One of the greatest benefits of the internet is arguably the ability for many to comment and get involved in the development of a project. Finding out the will of the people via crowdsourcing offers a whole new aspect to marketing.
Yet who can forget the film Snakes on a Plane the plot and screenplay for which was developed with the input of fans online. Ridiculous, absurd and juvenile as it undoubtedly was, it nevertheless found a following because so many people fel that they owned a small bit of it.
The downside of the internet is that it has offered unlimited anonimity to many, and while you may think you are talking to your target audience, what’s to say that it isn’t your closest competitor mobilising its workforce, friends and family to give a completely false impression so that you head off in the wrong direction.
Finance directors may rub their hands with glee at the thought of getting a logo designed by crowdsourcing for a fraction of the cost of using a creative agency, but would this approach have delivered anything as iconic as the Virgin or Nike brands? By bending to the will of the many will it extinguish the edgy, risky brilliance of the few? And who does not know that anguish of trying to deliver an event where the process is ruled by the command of a committee?
hellen @ missioncontrol
A friend sent a great email this week in response to a message they received from us.
The information we gave them prompted an internal discussion about the power of new marketing tools to create a dialogue with customers where the emphasis really was on listening to what they want and then delivering the goods.
For many organisations this concept remains an anathema. The marketing department, guided by management and other stakeholders, creates a brand and creative concept. They then create a customer profile based on the assumptions around which they built the branding, then the list is bought or built and the message delivered. Then they sit and wait. And wait. And wait.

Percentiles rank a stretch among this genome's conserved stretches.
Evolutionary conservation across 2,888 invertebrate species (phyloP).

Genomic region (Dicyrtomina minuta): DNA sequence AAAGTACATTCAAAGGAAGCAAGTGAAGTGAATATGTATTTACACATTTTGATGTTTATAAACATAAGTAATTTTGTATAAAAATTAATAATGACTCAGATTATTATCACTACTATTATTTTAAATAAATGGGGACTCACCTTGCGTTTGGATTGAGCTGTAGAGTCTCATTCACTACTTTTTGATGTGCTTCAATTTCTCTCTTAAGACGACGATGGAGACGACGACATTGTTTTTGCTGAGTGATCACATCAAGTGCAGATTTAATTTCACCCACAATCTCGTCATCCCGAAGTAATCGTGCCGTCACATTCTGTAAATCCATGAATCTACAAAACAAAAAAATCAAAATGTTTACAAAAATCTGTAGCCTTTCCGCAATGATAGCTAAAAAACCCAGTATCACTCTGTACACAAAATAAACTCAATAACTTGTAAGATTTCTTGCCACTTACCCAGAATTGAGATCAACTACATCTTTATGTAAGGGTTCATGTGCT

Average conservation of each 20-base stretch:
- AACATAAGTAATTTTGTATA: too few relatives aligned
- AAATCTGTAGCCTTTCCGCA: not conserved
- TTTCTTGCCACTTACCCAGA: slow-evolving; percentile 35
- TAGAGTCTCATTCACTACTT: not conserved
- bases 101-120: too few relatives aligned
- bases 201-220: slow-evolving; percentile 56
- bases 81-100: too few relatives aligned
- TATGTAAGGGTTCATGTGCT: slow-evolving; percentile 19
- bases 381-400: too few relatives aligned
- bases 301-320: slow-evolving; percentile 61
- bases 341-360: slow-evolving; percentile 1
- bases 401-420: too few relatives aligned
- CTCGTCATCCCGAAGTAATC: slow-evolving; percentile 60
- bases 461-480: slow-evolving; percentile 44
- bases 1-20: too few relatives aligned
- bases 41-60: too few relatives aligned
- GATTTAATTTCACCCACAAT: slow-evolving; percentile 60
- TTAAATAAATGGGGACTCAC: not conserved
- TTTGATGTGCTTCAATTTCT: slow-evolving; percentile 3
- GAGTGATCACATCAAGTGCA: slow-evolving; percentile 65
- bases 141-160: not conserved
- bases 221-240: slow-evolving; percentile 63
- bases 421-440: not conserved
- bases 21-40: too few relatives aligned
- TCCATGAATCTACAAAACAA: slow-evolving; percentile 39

This simplex method of marketing no longer works very well. Not least because technology has made the customer more savvy and more time-poor. Clients don’t have the time to listen to generic messages, nor do they have the inclination to be told what they should be doing. They know that you have the capability to talk to them and treat them like an individual, so anything else falls short of the mark.
Seth Godin, who is arguably our favourite marketing guru, also calls this the needle and the vice principle. For some organisations they discover exactly who their customer is and they deliver a pinpoint accurate message, not worried if the total number of people they are talking to is in the handfuls rather than the thousands. For others they use a general ‘squeeze’ approach, surrounding their target market with a forceful argument until one or more gives in.
By contrast, the simplex approach simply misses everything because it isn’t entirely sure who it is talking to and the recipients don’t feel inclined to respond.
So where do we go from here? A little bit of bravery is in order. Ditch the ‘got to have a database of 1000’s’ approach and work out exactly how many key prospects you actually want to talk to then strike up an interesting conversation.